In 2007, Lisa switched to Dr. Gonzales, who had a more conservative approach to care."I just love him; I can't say enough about him, his head nurse Nancy and the whole care team at D-H Manchester," she says."They're so personable, professional and thorough. And Dr. Gonzales won't do anything until it's time to do it. We tried other, non-surgical treatments first, like injections to help lubricate the joints and cortisone, but they only worked temporarily."
By 2011, she had developed a painful bone spur in her right knee as a result of her arthritis, which meant it was time for her first surgery."I was very well cared for in the hospital, but I felt like I spent three days not sleeping well and I was medicated perhaps more than I needed to be," Lisa remembers."The beginning of the recovery was a little bit slower, too, because I'd spent three days in bed, not doing anything."
Having the surgery done on an outpatient basis in 2013 did require a pre-operative procedure."One advantage of doing the surgery in the hospital is, if you find more extensive damage to the knee than expected you can take care of it in that setting," says Gonzales."When you're planning a 23-hour admission at an outpatient facility, you have to know for sure that it's going to be a partial procedure. So a month before, we have the patient come in and under local anesthesia we use a tiny scope with a camera to make sure the rest of the knee is in good shape."
For patients that meet the criteria, unicompartmental knee replacement offers a number of benefits."The beautiful thing about it is you keep your own ligaments, and because two-thirds of the joint is still your own knee it feels a lot more natural compared to a total knee replacement," Gonzales explains.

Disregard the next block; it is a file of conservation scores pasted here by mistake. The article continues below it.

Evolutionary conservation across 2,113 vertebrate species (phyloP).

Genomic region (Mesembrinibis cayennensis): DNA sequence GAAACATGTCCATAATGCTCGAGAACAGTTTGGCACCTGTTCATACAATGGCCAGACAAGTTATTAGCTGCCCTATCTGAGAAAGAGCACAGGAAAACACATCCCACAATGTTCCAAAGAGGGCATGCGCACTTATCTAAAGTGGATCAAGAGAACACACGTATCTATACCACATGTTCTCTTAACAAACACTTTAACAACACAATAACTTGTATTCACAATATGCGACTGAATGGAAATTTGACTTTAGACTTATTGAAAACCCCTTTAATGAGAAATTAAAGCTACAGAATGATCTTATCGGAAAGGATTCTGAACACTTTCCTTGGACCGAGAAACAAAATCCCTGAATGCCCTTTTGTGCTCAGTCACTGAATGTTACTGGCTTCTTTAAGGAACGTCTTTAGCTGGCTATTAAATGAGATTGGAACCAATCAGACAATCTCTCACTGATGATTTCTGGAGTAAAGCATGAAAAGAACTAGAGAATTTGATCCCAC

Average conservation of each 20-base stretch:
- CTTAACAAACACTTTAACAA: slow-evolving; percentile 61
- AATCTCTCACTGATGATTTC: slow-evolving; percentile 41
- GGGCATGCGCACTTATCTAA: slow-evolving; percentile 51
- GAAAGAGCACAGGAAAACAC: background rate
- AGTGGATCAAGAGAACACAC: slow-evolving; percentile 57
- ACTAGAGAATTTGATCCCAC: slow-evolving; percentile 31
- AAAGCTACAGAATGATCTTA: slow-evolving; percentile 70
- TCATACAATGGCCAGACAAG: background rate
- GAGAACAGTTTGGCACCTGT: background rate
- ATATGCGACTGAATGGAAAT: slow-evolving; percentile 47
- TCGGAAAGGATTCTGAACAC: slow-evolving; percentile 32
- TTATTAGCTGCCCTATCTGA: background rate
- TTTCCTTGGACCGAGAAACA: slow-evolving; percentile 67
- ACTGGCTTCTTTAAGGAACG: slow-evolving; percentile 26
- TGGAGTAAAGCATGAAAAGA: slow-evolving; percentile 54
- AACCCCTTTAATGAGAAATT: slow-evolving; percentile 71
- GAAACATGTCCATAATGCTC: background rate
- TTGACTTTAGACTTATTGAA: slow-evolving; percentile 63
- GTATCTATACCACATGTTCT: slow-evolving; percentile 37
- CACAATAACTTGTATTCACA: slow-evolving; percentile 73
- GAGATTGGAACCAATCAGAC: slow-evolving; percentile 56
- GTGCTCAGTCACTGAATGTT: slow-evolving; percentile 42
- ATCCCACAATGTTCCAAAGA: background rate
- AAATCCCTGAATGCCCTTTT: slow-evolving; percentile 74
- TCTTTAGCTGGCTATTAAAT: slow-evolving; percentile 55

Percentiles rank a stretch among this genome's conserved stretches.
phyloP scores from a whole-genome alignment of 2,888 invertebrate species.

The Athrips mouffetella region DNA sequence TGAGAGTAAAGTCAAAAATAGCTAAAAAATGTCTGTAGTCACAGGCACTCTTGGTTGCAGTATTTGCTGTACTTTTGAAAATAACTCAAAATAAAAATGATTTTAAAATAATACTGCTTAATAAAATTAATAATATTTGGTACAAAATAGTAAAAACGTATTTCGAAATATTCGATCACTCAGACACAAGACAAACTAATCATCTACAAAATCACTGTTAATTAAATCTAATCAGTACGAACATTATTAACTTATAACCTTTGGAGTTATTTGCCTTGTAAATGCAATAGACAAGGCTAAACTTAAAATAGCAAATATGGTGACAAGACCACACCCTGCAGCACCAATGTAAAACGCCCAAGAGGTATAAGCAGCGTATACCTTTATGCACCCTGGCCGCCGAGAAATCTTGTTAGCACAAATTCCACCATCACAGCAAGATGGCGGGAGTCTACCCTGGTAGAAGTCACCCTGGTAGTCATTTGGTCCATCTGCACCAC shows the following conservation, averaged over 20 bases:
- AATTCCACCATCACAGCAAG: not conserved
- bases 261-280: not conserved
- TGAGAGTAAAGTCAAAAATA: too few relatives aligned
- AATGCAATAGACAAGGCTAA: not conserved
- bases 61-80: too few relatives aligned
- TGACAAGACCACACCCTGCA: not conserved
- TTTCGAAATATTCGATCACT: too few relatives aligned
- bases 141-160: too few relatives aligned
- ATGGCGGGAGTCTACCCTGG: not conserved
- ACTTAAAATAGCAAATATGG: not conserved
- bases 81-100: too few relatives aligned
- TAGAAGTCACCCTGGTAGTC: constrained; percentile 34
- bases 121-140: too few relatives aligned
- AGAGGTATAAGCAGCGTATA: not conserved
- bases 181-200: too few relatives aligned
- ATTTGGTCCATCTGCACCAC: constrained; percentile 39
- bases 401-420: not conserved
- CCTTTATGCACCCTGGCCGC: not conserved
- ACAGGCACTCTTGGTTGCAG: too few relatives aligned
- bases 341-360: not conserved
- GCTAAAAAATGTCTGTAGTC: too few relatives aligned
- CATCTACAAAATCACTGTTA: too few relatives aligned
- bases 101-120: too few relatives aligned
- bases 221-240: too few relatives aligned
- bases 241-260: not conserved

A number of credible studies have shown the procedure compares very favorably to total knee replacement, still considered the"gold standard," in terms of complication rates, recovery time and durability. In addition, outpatient unicompartmental knee replacements are typically one-fourth of the cost of the same procedure done in an inpatient setting.
"The BASC does a fantastic job, and the collaboration we have with them allows us to bring considerable savings to the health care system with these cases," says Gonzales."It's important to mention that we have no investment in their facility. I just feel like we're being good citizens by doing this. And most importantly, the patients love it."
Lisa will vouch for that."The staff at the BASC were very professional, pleasant and helpful," she says."The fact that they specialize in outpatient surgery means that you start walking safely the same day, go home earlier and start your recovery sooner."
"I'm very glad I had it done, in both cases," adds Lisa."I'm looking forward to the years ahead and being able to do all of the things I love to do—from hiking to shopping to traveling. It will be so nice to be an active person again and not worry about how my knees are going to feel."